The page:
And more about why I got such a kick out of the terrific story I received in the NFE 2014
I'm rereading Bleak House
in bits and pieces at the moment, and just the other day came across a passage describing tourists going over a stately home, exactly as they do (offstage) in The Lion, the Witch and the Wardrobe
, and as referenced in the NFE story. I loved the synchronicity! And was much amused at Dickens' depiction of how bored the Bleak House
tourists were:"As is usually the case with people who go over houses, Mr. Guppy and his friend are dead beat before they have well begun. They straggle about in wrong places, look at wrong things, don't care for the right things, gape when more rooms are opened, exhibit profound depression of spirits, and are clearly knocked up. In each successive chamber that they enter, Mrs. Rouncewell, who is as upright as the house itself, rests apart in a window-seat or other such nook and listens with stately approval to Rosa's exposition."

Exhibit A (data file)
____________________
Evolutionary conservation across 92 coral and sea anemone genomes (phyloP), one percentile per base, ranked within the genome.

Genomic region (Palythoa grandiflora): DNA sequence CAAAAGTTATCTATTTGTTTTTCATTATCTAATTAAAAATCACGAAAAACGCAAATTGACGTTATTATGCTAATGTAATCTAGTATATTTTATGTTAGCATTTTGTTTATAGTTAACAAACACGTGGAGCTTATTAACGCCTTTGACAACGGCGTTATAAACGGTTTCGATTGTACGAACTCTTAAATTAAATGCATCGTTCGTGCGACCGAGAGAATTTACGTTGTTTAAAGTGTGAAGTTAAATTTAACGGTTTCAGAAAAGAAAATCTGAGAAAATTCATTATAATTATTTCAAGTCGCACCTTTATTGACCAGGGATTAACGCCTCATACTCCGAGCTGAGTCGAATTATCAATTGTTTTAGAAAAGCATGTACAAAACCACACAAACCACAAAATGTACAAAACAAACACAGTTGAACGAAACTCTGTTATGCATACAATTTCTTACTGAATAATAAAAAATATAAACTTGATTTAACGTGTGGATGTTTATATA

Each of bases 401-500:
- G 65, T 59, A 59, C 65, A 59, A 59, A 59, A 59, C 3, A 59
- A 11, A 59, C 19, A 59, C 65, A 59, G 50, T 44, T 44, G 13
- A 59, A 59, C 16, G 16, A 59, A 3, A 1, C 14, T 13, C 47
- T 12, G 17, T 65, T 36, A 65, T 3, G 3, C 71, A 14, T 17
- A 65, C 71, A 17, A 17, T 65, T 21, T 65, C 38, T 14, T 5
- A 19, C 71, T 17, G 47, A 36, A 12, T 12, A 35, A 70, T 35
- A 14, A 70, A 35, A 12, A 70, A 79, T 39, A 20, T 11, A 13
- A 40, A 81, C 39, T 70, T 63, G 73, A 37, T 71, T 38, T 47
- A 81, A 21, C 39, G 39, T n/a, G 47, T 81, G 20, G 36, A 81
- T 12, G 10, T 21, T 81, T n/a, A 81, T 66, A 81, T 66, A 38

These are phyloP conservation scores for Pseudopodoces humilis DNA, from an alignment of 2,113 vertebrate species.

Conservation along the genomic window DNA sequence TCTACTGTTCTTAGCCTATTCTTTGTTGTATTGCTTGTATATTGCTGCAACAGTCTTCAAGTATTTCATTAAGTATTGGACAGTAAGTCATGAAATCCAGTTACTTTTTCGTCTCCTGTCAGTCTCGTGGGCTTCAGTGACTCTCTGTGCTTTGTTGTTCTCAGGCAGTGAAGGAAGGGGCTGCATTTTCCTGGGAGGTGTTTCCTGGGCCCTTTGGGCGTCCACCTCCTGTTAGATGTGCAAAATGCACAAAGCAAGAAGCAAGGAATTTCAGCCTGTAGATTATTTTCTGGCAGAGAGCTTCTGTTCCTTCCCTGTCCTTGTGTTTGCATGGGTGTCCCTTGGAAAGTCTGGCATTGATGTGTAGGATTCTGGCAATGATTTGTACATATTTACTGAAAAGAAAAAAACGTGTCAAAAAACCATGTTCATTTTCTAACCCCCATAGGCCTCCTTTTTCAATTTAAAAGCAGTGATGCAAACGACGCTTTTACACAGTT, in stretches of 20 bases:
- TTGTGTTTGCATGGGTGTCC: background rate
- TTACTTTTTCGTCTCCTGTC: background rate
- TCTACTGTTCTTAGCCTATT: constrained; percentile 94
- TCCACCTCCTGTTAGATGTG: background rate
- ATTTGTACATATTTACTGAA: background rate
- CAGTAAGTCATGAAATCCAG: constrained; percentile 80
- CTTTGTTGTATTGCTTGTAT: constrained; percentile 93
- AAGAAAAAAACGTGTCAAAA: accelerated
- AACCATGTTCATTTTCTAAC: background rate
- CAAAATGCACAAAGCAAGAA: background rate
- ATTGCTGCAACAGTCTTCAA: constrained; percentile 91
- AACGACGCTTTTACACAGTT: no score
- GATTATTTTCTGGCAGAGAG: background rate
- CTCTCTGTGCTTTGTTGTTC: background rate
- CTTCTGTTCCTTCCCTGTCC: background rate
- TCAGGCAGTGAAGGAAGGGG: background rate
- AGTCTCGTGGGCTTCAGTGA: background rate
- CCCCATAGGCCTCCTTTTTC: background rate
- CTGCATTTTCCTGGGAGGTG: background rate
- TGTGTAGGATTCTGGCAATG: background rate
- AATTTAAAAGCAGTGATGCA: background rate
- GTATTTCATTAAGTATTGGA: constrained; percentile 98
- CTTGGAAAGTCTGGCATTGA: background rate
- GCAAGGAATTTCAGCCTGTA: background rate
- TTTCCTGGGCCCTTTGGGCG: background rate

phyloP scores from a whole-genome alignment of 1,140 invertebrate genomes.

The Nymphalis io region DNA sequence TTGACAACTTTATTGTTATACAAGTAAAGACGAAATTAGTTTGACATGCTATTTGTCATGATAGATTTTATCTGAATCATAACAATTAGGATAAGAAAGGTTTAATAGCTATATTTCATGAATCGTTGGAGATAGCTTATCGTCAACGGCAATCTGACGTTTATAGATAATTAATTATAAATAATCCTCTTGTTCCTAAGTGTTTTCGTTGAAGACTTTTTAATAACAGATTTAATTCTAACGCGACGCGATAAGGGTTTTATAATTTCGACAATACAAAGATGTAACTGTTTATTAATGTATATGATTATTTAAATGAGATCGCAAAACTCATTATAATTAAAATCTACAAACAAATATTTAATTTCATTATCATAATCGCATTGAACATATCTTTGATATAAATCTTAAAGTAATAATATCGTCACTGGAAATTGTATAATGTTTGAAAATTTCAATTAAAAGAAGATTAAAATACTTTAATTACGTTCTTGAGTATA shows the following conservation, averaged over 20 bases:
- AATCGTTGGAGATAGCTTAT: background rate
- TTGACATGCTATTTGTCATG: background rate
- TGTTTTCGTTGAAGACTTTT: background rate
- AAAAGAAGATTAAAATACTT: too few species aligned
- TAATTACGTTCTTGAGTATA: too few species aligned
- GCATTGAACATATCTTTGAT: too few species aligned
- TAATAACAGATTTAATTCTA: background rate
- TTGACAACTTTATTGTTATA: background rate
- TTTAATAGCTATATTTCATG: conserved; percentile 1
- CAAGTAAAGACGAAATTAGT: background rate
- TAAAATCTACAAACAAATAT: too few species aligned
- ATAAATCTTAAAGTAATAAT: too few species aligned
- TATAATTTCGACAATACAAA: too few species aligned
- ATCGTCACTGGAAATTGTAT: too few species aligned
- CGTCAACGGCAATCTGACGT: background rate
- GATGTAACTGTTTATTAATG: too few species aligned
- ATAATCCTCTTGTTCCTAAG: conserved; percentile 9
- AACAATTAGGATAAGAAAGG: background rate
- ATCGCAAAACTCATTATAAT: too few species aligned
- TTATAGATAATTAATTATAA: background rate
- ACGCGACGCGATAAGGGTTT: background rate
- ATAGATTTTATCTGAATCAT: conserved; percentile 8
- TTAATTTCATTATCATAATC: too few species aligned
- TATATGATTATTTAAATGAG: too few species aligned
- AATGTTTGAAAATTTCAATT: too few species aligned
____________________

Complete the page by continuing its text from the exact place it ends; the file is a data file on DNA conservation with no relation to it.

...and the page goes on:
Oh, very clever, Dickens! :D
But who is Mrs Rouncewell? ( Why, she's the stately housekeeper! )
And putting that together with the story made for another wonderful dimension to the NFE story - that it woke me to the realisation that Mrs Macready is one of a long line of literary Stately Housekeepers, who showed respectable visitors, preferably with a note of introduction, over the great country houses of Britain (before it all went commercial, after WW2, when anyone who could buy a ticket could get in).
To be honest, I can't actually name others in the long line, though of course there's ( the housekeeper at Pemberley. )
But I'm sure they're out there. And I am delighted
that, thanks to the NFE story, I now see Mrs Macready in a whole new light.
(Meanwhile, for those who want the real, non-fictional ancestry of Mrs Macready, Stately Housekeeper,there's this.